To market and label your product as a sunscreen, testing the effectiveness of a sunscreen must be done using one of the FDA, ISO, ICH, or JCIA testing monographs. Although, the methods in these monographs are required to sell your product as a sunscreen it does not always guarantee the consumer will find the product acceptable to use.
Common complaints about sunscreens are eye burning from sweating, not working well with makeup, the “sunscreen” smell, hands become slippery after applying it and it causing oily feeling skin.1,2,3 Unfortunately, perceived unpleasant attributes by the consumer cannot be detected under the methods outlined in the monographs, and these complaints can certainly keep a consumer from purchasing the same sunscreen again or possibly another product your company sells. An excellent way to gather data to help you understand how the consumer feels about your sunscreen before you put your product on the shelf is to test it under real life conditions in a consumer usage study.
Colorado Springs residents take advantage of the high availability of sunshine throughout the year through a variety of outdoor activities such as hiking, biking, fishing and snow sports. The active population combined with a high altitude, higher than average UV index (see graph below) and sunny climate make it an ideal location to test the effectiveness and consumer acceptance of your sunscreen.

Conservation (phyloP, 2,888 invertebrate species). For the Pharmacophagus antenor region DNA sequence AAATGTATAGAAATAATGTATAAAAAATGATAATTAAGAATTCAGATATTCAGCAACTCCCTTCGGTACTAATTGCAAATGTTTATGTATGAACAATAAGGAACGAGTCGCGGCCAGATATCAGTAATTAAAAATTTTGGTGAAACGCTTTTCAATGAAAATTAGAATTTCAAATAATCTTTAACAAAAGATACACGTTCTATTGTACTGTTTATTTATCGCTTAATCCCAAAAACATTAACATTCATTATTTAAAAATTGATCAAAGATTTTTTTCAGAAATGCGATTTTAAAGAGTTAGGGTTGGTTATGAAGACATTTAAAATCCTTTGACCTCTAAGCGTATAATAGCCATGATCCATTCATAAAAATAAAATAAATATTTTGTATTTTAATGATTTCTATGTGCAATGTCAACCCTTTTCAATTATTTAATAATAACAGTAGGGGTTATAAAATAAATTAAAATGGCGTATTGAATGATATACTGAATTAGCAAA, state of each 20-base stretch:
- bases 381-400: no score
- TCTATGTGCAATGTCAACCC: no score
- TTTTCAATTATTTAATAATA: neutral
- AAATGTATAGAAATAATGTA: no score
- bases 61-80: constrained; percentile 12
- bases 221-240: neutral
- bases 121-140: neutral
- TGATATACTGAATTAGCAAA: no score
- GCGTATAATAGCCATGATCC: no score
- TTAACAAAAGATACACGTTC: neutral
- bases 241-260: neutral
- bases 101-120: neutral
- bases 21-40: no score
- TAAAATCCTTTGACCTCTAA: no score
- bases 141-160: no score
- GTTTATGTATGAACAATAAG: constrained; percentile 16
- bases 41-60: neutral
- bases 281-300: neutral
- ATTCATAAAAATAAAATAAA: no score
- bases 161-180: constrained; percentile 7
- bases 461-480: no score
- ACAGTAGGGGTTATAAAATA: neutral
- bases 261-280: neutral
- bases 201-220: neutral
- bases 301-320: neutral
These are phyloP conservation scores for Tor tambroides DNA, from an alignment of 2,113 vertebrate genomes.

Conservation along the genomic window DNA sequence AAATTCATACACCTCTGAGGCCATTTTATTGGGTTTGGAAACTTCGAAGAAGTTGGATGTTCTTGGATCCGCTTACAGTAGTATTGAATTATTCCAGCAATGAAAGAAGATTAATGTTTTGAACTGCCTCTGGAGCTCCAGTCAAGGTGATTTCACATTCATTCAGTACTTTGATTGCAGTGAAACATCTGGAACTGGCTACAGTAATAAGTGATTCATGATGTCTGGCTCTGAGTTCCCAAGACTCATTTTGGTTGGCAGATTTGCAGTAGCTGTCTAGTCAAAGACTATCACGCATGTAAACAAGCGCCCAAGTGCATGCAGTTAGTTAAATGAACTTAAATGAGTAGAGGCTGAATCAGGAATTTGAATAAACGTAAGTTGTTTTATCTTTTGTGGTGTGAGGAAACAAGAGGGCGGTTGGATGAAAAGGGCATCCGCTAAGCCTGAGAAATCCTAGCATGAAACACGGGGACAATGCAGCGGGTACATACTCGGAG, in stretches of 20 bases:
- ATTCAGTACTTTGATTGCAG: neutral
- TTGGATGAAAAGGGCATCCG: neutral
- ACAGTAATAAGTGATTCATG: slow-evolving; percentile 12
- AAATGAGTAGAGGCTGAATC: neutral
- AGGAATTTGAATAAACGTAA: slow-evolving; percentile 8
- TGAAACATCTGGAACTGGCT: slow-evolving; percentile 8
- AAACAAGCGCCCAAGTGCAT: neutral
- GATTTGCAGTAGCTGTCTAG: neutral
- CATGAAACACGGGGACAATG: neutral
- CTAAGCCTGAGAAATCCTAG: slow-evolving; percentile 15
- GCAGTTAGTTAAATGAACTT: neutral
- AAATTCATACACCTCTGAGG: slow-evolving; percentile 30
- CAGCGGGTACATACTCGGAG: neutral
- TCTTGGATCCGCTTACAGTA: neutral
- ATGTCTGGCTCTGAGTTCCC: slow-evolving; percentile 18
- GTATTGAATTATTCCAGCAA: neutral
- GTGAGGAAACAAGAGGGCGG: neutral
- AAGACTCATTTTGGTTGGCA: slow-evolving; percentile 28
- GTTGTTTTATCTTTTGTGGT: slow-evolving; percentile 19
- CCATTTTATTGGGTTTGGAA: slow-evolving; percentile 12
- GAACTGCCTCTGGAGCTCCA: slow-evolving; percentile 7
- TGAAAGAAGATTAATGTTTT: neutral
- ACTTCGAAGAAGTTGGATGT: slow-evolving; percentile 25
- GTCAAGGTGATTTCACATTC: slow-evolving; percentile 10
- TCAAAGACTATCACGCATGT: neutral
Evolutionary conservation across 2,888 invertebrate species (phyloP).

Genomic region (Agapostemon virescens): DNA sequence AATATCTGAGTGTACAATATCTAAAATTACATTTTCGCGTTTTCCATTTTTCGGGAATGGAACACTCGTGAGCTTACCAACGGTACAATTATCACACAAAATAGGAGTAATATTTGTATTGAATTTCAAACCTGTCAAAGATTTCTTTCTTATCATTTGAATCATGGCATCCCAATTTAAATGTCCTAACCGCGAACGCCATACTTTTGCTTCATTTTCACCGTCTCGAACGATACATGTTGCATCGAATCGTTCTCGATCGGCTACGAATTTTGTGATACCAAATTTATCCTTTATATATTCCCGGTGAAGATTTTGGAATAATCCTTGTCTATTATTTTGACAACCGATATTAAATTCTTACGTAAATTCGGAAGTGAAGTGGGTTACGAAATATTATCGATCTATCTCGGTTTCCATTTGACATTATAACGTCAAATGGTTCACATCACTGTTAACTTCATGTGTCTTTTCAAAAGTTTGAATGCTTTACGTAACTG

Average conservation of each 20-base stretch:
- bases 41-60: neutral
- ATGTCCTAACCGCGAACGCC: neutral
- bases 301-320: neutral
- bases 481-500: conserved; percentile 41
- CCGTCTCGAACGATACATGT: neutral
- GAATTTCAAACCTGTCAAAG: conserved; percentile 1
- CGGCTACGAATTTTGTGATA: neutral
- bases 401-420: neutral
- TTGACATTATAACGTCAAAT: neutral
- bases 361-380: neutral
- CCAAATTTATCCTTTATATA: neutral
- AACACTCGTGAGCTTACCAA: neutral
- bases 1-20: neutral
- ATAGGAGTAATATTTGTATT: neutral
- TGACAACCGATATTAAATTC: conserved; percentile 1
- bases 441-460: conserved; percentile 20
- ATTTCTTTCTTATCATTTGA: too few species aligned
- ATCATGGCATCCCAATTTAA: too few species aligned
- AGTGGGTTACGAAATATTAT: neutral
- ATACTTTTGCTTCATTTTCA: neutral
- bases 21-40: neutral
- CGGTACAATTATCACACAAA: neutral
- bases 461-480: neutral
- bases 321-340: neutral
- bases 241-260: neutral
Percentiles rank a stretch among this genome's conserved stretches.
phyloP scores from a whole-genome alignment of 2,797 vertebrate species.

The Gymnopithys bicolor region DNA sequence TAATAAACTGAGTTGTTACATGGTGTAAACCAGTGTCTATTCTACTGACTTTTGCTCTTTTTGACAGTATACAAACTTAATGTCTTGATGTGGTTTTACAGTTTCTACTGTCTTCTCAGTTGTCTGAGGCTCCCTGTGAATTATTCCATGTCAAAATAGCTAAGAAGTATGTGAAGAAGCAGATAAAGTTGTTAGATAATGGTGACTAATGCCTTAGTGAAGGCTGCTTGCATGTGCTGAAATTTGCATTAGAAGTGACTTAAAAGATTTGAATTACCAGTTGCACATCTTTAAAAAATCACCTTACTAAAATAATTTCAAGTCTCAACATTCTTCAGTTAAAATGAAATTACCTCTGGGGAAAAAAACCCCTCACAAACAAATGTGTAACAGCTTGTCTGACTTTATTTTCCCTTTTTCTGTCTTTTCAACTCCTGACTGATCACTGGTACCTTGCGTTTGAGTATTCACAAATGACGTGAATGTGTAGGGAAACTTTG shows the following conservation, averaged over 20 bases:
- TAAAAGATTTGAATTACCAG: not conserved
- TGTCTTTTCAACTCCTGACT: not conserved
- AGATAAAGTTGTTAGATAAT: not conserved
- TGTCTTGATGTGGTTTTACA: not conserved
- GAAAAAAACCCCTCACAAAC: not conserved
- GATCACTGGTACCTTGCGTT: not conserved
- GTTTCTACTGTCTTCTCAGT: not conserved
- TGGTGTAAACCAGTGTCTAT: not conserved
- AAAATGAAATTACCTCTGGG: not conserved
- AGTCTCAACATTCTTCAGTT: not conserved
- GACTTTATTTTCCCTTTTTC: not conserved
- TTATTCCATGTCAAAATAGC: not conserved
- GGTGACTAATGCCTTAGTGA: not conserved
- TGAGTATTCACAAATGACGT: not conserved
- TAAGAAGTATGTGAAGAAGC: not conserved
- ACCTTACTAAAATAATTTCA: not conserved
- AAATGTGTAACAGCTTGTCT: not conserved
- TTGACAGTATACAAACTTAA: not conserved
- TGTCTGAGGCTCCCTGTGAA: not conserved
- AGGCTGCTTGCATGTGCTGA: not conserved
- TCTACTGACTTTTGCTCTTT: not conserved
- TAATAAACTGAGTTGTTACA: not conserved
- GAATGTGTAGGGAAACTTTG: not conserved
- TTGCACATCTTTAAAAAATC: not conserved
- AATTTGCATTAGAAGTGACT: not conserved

1Sunscreen Facts. (2009). Retrieved from https://www.itscc.org/patients/prevention/sun_screen_facts.php
2 Sunscreens Explained. (n.d.). Retrieved from https://www.skincancer.org/prevention/sun-protection/sunscreen/sunscreens-explained
3 No More Excuses. (n.d). Retrieved from https://www.skincancer.org/prevention/sun-protection/sunscreen/no-more-excuses
4Colorado Springs, Colorado UV index. Retrieved from https://www.homefacts.com/uvindex/Colorado/El-Paso-County/Colorado-Springs.html